Destroy the tubes! No, not the Eighties pop band that brought us such classics as “Talk to ya Later” and “She’s a Beauty.” You know, those hot pieces of glass in the back of amplifiers that some people think you need to produce a great guitar tone.
Well, those people clearly don’t include the engineers at Line 6, who continue to design amplifiers that use digital processing to emulate the sounds of classic tube amps.
Their argument runs that most folks are happy to use digital processing, and more and more guitarists are enjoying the cheap flexibility of recording in the digital domain. Furthermore, we are happy to listen to CDs, use samplers, download music from the Internet—all digital. So why not a fully digital amplifier that includes models of the world’s favorite amps along with an array of powerful effects (and absolutely no tubes)?
Why The Line 6 Flextone Guitar Amplifier?
The Flextone is rated at 60-watts with two different 100-watt stereo versions also available. The open-back combo design is familiar, with a single Line 6 12-inch speaker, top-mounted controls and a retro look. The control panel has most of the features you’d expect to see—master volume, drive, treble, mid, bass, reverb—but the exciting stuff happens with the two rotary selectors. The first allows you to choose from 16 different amp models, including Roland JC-120, Fender Blackface, Marshall Plexi, Soldano SLO and some of Line 6’s own concoctions. The second control offers a variety of effects in different combinations, such as chorus, flanging, delay, and tremolo. So, you choose your amp, tweak the sound to taste, add your effects and then save it in one of the four-channel selections. It’s really a breeze; unlike some digital amps, the controls are very self-explanatory, and the comprehensive but lighthearted manual keeps you out of trouble.
Does The Line 6 Flextone Guitar Amplifier Sound Good?
The real question, of course, is, “Does it sound like the amps it’s designed to emulate?” Amazingly enough, the answer is yes. The modeling is very believable, despite a touch of high-end frizzle on a couple of the sounds. Pitted against a class A/B tweed amp, the sound of the Flextone’s Bassman model definitely held its own.
The other models are equally impressive and capture the distinct voicings associated with legends like Vox and Marshall. High-gain tones really fry, without that swiftness normally associated with digital amps. The clean sounds, probably the most contentious area for such a design, handle the range from jazz to country with a confident swagger. Add to that a fat fistful of studio-quality effects and you’ve got an amplifier capable of dialing up virtually any sound you can imagine.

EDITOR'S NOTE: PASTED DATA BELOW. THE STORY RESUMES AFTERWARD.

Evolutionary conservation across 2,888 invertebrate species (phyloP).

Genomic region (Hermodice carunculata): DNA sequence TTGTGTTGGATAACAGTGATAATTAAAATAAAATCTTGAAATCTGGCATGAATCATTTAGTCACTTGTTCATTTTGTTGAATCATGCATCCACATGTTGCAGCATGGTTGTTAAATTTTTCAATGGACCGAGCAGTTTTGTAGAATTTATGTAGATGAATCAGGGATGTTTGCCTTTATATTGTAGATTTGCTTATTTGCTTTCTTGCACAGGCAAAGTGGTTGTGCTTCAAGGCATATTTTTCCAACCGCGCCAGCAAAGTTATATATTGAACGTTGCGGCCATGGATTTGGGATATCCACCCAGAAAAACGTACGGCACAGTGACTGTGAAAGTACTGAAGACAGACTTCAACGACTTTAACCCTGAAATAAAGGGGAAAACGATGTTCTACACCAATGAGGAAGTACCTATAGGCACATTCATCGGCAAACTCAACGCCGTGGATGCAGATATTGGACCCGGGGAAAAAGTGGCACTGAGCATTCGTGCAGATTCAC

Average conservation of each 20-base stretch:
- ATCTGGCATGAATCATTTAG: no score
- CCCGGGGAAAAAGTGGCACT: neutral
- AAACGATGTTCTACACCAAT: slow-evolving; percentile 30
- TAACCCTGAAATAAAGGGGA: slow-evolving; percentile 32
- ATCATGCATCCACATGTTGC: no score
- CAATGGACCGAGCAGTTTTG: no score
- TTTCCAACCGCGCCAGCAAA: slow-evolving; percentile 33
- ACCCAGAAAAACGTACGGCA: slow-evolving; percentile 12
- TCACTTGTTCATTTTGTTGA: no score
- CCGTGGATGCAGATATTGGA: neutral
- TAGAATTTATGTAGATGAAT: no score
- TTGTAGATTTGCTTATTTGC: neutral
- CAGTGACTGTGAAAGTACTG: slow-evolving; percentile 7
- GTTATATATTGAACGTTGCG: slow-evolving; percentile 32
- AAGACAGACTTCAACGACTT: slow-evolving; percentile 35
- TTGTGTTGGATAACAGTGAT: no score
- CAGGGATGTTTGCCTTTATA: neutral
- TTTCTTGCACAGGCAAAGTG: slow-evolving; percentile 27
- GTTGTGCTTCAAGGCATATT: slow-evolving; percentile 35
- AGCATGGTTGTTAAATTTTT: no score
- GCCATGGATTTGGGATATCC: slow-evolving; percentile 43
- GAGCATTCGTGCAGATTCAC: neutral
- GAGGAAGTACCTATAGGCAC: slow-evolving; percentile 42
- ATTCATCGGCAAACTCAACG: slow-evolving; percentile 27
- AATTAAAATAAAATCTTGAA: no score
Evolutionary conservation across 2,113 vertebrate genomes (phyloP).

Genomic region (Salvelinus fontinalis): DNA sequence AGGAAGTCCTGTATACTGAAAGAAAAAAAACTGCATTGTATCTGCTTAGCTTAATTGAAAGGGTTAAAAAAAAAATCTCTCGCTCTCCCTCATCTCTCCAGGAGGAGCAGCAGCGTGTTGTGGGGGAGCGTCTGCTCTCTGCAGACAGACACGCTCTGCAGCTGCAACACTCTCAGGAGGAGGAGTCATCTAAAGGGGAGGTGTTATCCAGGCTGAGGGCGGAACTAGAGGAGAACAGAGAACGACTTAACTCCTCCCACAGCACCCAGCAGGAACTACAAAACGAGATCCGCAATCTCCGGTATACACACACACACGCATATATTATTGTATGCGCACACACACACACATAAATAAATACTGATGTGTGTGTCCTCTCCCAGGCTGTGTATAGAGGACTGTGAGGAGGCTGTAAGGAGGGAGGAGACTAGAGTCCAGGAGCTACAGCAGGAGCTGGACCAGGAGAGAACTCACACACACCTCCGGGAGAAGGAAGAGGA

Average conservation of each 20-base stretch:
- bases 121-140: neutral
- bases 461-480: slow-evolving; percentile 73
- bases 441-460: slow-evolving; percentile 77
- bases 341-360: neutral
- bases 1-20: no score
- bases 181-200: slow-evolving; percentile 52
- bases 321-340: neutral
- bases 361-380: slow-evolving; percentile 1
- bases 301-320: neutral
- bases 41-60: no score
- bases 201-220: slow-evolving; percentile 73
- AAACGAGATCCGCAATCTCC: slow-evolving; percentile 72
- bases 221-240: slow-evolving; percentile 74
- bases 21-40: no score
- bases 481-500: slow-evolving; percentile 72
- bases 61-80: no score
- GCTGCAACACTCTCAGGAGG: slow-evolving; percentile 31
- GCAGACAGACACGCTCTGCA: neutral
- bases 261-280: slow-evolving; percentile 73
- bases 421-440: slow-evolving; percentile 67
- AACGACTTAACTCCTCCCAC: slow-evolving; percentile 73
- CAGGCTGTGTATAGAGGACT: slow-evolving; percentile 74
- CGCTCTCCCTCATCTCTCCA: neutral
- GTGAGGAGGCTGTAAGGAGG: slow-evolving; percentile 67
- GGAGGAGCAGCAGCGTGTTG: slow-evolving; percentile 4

Line 6 Flextone Guitar Amplifier Floor Board
The optional Floor Board controller that we tested with the Flextone is also worth a mention. At a hundred bucks, it’s a good value just for the volume pedal, excellent wah effects, and built-in tuner. You also get a road-ready foot controller that lets you hop through everything the amp has to offer, including the delay tap-tempo feature.
The Line 6 Flextone Guitar Amplifier End Line
While Eric Johnson probably won’t hock his favorite Plexi in favor of this digital mimic, most players will buy these convincing tones.
I have a Great Line6 in for service presently. I work at a recycling center in a world famous ski resort town and many great finds start off in mega bags that the public can put anything electronic into as scrap. The boat anchor of an amp was hauled out to reveal a missing on/off. On plugging it in anyway it immediately delivered high volume and pitch whooping screeches, but instead of unplugging it I gave it a few Fonzi wraps and it settled down to perform admirable. This is five years ago. Everytime I use it, same procedure. I mentioned this to my friend recently and he decided to take it into a shop for service that I have to pay for. I’d rather keep banging it.